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Development of a New Triage Method to Prioritize Patients Arriving at the Emergency Room

Published online by Cambridge University Press:  06 May 2019

Tomoaki Natsukawa
Affiliation:
Yodogawa Christian Hospital, Suita, Osaka, Japan
Ryo Deguchi
Affiliation:
Yodogawa Christian Hospital, Suita, Osaka, Japan
Naoki Akita
Affiliation:
Yodogawa Christian Hospital, Suita, Osaka, Japan
Sadayori Uemori
Affiliation:
Yodogawa Christian Hospital, Suita, Osaka, Japan
Toyokazu Miki
Affiliation:
Yodogawa Christian Hospital, Suita, Osaka, Japan
Noboru Kato
Affiliation:
Yodogawa Christian Hospital, Suita, Osaka, Japan
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Abstract

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Introduction:

By prioritizing emergency patients, triage facilitates the timely provision of care to the largest possible number of patients arriving at an emergency room (ER). Previous triage methods include the Canadian and Japan Triage and Acuity Scales. Since these methods sort patients into five categories, multiple patients are often categorized into the same category. Furthermore, since these scales adopt original complex algorithms to determine the triage category, triage personnel need to be very familiar with the algorithm. Hence, a simple triage method is needed to prioritize ER patients.

Aim:

To develop a new triage method to prioritize patients arriving at the ER.

Methods:

Patients aged ≥13 years who arrived at the ER of Yodogawa Christian Hospital without being transported by ambulance between January 2016 and October 2018 were assessed. We analyzed correlations between the items included in the triage sheet and admission. We calculated risk ratios (RRs) of the items that were significantly related to admission. The RR of an item was considered its score, and the triage score was calculated by summing the individual RR scores for each patient. We performed receiver operating characteristic (ROC) analysis of admission and triage scores.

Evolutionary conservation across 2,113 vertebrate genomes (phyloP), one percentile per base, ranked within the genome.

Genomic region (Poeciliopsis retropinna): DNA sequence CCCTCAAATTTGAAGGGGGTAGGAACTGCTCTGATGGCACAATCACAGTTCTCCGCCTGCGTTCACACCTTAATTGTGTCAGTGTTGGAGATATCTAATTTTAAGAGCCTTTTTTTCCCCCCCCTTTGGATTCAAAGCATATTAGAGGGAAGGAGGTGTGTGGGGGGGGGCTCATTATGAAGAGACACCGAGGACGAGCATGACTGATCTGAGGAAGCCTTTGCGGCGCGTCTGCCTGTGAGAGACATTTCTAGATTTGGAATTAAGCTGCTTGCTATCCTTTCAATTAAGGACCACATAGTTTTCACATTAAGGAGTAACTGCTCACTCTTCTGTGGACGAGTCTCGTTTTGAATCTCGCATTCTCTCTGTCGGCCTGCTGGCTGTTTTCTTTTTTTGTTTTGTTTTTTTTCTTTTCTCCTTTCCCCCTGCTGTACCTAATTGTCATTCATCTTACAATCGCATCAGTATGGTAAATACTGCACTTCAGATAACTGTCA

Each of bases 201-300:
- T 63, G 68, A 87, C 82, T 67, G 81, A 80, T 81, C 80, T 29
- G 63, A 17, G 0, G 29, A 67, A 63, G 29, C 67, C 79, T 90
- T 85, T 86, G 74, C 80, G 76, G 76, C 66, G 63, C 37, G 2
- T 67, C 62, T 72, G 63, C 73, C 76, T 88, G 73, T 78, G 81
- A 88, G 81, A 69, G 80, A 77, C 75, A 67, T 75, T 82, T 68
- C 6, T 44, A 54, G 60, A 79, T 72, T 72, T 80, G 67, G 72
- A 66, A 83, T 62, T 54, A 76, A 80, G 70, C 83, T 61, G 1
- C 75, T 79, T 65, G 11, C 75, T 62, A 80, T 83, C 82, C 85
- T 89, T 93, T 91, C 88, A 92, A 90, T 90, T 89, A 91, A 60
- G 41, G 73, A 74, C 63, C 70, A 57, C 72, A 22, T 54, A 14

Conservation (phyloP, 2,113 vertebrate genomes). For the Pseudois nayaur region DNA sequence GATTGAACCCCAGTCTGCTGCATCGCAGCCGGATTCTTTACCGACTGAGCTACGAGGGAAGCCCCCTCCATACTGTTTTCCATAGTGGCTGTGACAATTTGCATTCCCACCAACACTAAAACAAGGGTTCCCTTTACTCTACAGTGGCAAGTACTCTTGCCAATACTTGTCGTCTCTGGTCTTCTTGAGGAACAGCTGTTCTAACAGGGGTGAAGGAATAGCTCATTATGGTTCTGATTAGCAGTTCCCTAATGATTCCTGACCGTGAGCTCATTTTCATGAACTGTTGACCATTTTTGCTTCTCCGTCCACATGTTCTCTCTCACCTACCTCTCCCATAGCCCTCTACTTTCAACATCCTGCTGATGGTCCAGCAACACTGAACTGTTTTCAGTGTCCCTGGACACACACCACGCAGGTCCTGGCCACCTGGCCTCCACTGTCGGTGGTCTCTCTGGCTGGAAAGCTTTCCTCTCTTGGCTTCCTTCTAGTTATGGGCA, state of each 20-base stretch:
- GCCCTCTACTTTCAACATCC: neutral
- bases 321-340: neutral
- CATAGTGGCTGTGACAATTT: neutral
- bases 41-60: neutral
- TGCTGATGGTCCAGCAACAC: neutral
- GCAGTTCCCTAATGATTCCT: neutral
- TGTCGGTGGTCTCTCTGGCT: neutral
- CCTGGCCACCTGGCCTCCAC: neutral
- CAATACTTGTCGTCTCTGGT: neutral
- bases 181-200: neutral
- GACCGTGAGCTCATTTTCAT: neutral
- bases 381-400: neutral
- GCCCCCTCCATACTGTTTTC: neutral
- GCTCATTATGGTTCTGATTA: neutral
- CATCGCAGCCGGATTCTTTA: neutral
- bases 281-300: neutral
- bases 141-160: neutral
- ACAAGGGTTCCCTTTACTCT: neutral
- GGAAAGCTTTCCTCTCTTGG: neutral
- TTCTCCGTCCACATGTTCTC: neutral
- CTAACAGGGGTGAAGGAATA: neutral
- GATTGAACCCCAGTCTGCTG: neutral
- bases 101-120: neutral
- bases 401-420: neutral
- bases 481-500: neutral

Results:

Among 20992 patients, 2030 patients (9.7%) were admitted to the hospital. The triage scores of all the patients ranged from 26.5 to 62.3. According to the ROC analysis, the area under the curve was 0.791 and the optimal cutoff value for the triage score was 32.7 (sensitivity: 0.74, specificity: 0.70).

Discussion:

Since this research was based on data from a Japanese secondary level emergency hospital in an urban area, our triage method can be adapted to the many ERs in Japan that share a similar background. The method used to develop this triage method can also be used to develop triage methods for ERs with different backgrounds.

Type
Poster Presentations
Copyright
© World Association for Disaster and Emergency Medicine 2019